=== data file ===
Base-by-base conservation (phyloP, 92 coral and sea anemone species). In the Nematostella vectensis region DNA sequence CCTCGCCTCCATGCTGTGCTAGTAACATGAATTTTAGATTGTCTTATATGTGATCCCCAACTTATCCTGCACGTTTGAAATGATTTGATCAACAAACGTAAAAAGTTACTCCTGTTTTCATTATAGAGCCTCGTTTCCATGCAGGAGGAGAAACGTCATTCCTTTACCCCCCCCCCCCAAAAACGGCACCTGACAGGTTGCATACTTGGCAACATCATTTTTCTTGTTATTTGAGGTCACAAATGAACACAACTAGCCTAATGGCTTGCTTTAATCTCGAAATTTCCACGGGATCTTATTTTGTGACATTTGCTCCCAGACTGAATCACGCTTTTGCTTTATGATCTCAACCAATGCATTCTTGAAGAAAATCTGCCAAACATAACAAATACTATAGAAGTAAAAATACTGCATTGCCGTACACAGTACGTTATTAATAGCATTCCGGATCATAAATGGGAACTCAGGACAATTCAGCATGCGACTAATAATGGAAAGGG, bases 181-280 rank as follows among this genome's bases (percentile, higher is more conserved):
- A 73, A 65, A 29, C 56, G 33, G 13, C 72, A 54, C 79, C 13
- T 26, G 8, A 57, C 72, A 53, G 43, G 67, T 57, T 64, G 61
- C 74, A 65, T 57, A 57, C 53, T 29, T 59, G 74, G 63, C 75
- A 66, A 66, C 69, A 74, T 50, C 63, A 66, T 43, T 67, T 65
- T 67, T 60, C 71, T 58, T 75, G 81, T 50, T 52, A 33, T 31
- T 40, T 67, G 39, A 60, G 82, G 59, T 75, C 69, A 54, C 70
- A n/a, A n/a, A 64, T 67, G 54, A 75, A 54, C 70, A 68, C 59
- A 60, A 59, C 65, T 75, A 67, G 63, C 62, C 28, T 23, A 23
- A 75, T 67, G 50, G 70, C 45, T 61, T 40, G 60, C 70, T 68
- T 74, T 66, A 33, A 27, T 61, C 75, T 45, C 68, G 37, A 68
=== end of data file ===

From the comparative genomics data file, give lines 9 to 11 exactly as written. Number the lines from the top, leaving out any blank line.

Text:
- A 60, A 59, C 65, T 75, A 67, G 63, C 62, C 28, T 23, A 23
- A 75, T 67, G 50, G 70, C 45, T 61, T 40, G 60, C 70, T 68
- T 74, T 66, A 33, A 27, T 61, C 75, T 45, C 68, G 37, A 68